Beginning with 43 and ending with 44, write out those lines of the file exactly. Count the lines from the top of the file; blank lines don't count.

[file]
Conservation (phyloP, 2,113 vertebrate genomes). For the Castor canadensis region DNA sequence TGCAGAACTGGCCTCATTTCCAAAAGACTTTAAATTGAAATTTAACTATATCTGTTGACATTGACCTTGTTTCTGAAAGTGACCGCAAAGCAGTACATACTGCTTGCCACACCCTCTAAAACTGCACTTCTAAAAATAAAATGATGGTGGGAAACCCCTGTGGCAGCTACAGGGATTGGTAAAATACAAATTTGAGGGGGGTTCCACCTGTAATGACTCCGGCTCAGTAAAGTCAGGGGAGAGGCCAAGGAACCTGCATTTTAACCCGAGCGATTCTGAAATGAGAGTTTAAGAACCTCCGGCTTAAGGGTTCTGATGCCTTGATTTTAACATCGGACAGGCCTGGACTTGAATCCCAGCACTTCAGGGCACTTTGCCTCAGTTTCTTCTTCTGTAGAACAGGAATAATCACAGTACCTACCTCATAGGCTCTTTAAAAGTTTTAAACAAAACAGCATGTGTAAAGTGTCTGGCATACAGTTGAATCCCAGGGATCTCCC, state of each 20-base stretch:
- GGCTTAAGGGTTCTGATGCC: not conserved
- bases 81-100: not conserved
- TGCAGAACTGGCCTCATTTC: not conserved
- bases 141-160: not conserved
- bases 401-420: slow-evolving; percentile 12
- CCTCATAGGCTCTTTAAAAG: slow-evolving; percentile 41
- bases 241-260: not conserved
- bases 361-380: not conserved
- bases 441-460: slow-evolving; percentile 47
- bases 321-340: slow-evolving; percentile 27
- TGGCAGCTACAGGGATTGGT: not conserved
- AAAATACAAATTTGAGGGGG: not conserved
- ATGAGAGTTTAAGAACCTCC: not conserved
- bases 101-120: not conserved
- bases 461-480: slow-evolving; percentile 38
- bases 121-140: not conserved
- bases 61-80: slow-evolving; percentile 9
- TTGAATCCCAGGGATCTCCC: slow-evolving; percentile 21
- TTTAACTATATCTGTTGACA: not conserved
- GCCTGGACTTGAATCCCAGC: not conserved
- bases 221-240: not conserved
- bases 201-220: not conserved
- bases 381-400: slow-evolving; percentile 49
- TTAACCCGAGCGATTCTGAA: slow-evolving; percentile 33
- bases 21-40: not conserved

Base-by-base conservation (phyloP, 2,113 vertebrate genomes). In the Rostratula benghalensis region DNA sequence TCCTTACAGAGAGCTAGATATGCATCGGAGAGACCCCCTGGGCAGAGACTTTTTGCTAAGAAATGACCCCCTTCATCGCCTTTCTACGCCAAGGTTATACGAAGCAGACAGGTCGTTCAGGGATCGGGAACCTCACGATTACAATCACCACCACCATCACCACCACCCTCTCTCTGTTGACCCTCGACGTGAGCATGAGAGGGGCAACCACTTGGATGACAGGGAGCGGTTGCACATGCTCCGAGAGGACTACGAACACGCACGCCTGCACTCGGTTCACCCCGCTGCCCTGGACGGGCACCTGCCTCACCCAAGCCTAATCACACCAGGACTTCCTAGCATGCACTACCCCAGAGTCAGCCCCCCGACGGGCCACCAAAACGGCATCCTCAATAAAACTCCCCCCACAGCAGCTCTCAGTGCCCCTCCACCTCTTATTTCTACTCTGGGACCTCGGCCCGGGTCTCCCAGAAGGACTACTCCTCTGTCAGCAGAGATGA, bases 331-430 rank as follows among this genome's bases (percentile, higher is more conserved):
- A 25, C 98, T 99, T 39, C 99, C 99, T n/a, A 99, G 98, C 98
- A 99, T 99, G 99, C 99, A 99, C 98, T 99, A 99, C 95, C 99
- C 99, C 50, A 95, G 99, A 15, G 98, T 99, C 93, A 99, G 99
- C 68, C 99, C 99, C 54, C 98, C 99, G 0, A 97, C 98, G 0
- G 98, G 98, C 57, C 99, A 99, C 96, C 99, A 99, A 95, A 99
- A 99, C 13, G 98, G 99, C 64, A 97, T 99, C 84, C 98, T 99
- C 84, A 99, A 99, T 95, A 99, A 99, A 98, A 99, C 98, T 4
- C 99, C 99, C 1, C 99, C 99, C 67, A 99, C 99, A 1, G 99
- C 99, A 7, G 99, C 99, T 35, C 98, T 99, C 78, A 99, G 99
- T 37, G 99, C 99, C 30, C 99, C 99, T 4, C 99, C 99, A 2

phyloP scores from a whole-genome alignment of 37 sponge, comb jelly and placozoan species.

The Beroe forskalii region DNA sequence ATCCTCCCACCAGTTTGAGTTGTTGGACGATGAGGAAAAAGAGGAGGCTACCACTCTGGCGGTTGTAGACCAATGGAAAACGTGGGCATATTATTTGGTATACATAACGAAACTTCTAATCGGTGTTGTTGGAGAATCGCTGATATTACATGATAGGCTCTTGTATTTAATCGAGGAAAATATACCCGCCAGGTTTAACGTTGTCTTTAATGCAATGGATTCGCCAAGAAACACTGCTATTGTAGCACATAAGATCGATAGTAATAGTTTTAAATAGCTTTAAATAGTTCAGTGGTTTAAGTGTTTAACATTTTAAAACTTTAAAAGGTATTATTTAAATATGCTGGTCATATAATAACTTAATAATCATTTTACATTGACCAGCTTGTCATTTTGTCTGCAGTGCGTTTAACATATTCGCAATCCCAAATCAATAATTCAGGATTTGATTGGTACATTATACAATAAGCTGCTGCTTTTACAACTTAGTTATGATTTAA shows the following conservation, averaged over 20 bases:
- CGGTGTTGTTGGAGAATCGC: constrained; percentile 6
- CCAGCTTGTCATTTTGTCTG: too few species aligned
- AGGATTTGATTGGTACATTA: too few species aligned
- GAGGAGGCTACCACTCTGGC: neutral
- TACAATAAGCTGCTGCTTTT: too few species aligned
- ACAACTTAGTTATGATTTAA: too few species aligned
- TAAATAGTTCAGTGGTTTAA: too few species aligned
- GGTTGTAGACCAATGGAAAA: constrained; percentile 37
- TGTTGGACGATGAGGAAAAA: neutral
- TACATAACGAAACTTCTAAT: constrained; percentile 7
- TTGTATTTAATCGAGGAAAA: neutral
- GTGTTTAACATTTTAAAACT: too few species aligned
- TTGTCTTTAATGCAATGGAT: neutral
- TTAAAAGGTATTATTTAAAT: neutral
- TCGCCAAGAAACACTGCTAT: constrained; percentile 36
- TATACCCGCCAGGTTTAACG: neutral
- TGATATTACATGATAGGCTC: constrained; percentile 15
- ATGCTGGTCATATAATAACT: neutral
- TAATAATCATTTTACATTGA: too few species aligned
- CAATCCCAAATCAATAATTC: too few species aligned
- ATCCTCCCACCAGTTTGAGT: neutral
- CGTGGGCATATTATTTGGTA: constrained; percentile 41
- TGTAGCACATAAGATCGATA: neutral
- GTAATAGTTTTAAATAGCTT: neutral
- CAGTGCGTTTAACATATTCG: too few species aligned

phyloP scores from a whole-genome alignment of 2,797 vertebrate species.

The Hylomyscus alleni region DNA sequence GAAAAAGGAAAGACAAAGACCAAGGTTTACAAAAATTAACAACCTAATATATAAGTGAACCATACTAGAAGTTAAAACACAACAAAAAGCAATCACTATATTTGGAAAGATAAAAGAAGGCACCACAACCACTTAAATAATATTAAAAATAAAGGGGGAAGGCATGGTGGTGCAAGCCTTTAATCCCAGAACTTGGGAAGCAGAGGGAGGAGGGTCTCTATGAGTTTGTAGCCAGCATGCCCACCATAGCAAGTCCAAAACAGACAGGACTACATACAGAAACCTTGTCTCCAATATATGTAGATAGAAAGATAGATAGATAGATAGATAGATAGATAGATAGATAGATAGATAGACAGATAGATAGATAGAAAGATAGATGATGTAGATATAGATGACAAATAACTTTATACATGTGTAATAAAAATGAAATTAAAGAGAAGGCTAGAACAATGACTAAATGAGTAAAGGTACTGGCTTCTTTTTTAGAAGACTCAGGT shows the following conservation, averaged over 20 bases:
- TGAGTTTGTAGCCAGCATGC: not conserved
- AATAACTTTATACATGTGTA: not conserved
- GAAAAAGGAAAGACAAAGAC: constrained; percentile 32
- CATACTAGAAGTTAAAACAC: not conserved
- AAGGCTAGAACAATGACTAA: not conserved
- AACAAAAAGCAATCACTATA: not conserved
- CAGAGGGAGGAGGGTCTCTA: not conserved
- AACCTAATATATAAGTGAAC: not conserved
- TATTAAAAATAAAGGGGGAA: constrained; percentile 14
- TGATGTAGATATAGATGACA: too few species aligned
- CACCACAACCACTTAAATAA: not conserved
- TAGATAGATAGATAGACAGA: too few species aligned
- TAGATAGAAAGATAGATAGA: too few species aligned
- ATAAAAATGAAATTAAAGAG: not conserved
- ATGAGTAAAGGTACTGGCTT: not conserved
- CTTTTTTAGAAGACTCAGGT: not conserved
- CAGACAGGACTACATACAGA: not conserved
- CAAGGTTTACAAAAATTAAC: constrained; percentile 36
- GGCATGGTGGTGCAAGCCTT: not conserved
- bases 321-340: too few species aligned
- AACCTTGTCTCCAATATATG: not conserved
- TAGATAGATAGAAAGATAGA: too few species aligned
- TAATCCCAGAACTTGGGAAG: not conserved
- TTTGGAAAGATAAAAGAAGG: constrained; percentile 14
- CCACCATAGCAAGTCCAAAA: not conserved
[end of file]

- GAGGAGGCTACCACTCTGGC: neutral
- TACAATAAGCTGCTGCTTTT: too few species aligned